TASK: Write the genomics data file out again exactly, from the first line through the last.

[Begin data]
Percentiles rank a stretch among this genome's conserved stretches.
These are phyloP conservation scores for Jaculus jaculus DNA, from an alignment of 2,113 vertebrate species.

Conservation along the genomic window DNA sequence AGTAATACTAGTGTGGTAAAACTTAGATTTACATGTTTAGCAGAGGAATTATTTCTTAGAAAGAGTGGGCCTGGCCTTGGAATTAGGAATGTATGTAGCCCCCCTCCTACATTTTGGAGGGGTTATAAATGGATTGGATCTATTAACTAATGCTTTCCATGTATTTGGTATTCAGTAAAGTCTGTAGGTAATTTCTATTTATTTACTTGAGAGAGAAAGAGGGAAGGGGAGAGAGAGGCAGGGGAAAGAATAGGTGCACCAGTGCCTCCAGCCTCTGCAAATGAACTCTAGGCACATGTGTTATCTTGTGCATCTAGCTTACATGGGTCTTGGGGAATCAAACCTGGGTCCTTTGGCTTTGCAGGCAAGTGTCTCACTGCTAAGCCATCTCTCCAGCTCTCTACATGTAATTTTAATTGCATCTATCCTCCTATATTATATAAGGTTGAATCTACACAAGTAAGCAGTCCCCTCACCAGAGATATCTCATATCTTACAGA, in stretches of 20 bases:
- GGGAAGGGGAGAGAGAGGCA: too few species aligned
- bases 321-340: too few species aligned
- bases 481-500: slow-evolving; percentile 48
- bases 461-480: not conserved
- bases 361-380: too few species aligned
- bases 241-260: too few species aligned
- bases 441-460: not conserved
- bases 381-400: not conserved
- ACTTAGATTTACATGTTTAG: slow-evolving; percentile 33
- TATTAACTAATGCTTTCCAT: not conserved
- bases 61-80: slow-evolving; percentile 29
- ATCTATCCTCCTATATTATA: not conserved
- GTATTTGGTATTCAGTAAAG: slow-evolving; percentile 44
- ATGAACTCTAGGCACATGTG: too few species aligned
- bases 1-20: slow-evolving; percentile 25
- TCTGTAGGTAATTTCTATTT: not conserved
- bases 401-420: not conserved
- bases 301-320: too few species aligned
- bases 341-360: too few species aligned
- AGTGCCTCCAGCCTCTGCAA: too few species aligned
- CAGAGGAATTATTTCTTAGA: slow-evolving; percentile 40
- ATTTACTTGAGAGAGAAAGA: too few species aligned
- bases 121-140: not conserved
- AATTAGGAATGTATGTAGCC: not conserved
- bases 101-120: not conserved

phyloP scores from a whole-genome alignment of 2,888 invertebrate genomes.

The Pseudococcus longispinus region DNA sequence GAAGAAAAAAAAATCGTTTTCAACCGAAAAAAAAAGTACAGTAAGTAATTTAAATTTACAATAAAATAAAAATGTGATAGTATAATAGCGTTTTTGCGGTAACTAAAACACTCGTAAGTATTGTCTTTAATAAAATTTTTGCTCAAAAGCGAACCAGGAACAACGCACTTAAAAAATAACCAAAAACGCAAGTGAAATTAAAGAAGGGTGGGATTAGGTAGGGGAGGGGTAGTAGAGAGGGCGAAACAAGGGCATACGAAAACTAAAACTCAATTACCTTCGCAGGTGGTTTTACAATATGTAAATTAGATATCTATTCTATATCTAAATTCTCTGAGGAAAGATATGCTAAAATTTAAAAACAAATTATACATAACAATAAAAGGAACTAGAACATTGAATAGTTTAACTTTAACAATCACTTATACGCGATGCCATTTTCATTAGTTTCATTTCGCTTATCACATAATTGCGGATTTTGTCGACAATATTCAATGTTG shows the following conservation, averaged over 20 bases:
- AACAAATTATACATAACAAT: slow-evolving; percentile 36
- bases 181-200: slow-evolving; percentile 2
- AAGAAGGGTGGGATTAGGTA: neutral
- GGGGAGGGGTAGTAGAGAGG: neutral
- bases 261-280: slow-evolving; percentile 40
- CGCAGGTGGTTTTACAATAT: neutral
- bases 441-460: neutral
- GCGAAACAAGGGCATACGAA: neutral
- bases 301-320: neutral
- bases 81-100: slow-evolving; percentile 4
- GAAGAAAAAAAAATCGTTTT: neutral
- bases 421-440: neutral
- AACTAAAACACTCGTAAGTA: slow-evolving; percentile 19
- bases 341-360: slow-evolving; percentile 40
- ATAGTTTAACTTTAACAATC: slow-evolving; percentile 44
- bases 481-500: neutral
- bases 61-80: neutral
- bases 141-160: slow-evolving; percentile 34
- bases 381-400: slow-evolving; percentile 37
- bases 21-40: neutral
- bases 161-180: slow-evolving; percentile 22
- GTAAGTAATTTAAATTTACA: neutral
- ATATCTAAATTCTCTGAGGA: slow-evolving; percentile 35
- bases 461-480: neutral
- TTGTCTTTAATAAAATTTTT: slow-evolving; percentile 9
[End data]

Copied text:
Percentiles rank a stretch among this genome's conserved stretches.
These are phyloP conservation scores for Jaculus jaculus DNA, from an alignment of 2,113 vertebrate species.

Conservation along the genomic window DNA sequence AGTAATACTAGTGTGGTAAAACTTAGATTTACATGTTTAGCAGAGGAATTATTTCTTAGAAAGAGTGGGCCTGGCCTTGGAATTAGGAATGTATGTAGCCCCCCTCCTACATTTTGGAGGGGTTATAAATGGATTGGATCTATTAACTAATGCTTTCCATGTATTTGGTATTCAGTAAAGTCTGTAGGTAATTTCTATTTATTTACTTGAGAGAGAAAGAGGGAAGGGGAGAGAGAGGCAGGGGAAAGAATAGGTGCACCAGTGCCTCCAGCCTCTGCAAATGAACTCTAGGCACATGTGTTATCTTGTGCATCTAGCTTACATGGGTCTTGGGGAATCAAACCTGGGTCCTTTGGCTTTGCAGGCAAGTGTCTCACTGCTAAGCCATCTCTCCAGCTCTCTACATGTAATTTTAATTGCATCTATCCTCCTATATTATATAAGGTTGAATCTACACAAGTAAGCAGTCCCCTCACCAGAGATATCTCATATCTTACAGA, in stretches of 20 bases:
- GGGAAGGGGAGAGAGAGGCA: too few species aligned
- bases 321-340: too few species aligned
- bases 481-500: slow-evolving; percentile 48
- bases 461-480: not conserved
- bases 361-380: too few species aligned
- bases 241-260: too few species aligned
- bases 441-460: not conserved
- bases 381-400: not conserved
- ACTTAGATTTACATGTTTAG: slow-evolving; percentile 33
- TATTAACTAATGCTTTCCAT: not conserved
- bases 61-80: slow-evolving; percentile 29
- ATCTATCCTCCTATATTATA: not conserved
- GTATTTGGTATTCAGTAAAG: slow-evolving; percentile 44
- ATGAACTCTAGGCACATGTG: too few species aligned
- bases 1-20: slow-evolving; percentile 25
- TCTGTAGGTAATTTCTATTT: not conserved
- bases 401-420: not conserved
- bases 301-320: too few species aligned
- bases 341-360: too few species aligned
- AGTGCCTCCAGCCTCTGCAA: too few species aligned
- CAGAGGAATTATTTCTTAGA: slow-evolving; percentile 40
- ATTTACTTGAGAGAGAAAGA: too few species aligned
- bases 121-140: not conserved
- AATTAGGAATGTATGTAGCC: not conserved
- bases 101-120: not conserved

phyloP scores from a whole-genome alignment of 2,888 invertebrate genomes.

The Pseudococcus longispinus region DNA sequence GAAGAAAAAAAAATCGTTTTCAACCGAAAAAAAAAGTACAGTAAGTAATTTAAATTTACAATAAAATAAAAATGTGATAGTATAATAGCGTTTTTGCGGTAACTAAAACACTCGTAAGTATTGTCTTTAATAAAATTTTTGCTCAAAAGCGAACCAGGAACAACGCACTTAAAAAATAACCAAAAACGCAAGTGAAATTAAAGAAGGGTGGGATTAGGTAGGGGAGGGGTAGTAGAGAGGGCGAAACAAGGGCATACGAAAACTAAAACTCAATTACCTTCGCAGGTGGTTTTACAATATGTAAATTAGATATCTATTCTATATCTAAATTCTCTGAGGAAAGATATGCTAAAATTTAAAAACAAATTATACATAACAATAAAAGGAACTAGAACATTGAATAGTTTAACTTTAACAATCACTTATACGCGATGCCATTTTCATTAGTTTCATTTCGCTTATCACATAATTGCGGATTTTGTCGACAATATTCAATGTTG shows the following conservation, averaged over 20 bases:
- AACAAATTATACATAACAAT: slow-evolving; percentile 36
- bases 181-200: slow-evolving; percentile 2
- AAGAAGGGTGGGATTAGGTA: neutral
- GGGGAGGGGTAGTAGAGAGG: neutral
- bases 261-280: slow-evolving; percentile 40
- CGCAGGTGGTTTTACAATAT: neutral
- bases 441-460: neutral
- GCGAAACAAGGGCATACGAA: neutral
- bases 301-320: neutral
- bases 81-100: slow-evolving; percentile 4
- GAAGAAAAAAAAATCGTTTT: neutral
- bases 421-440: neutral
- AACTAAAACACTCGTAAGTA: slow-evolving; percentile 19
- bases 341-360: slow-evolving; percentile 40
- ATAGTTTAACTTTAACAATC: slow-evolving; percentile 44
- bases 481-500: neutral
- bases 61-80: neutral
- bases 141-160: slow-evolving; percentile 34
- bases 381-400: slow-evolving; percentile 37
- bases 21-40: neutral
- bases 161-180: slow-evolving; percentile 22
- GTAAGTAATTTAAATTTACA: neutral
- ATATCTAAATTCTCTGAGGA: slow-evolving; percentile 35
- bases 461-480: neutral
- TTGTCTTTAATAAAATTTTT: slow-evolving; percentile 9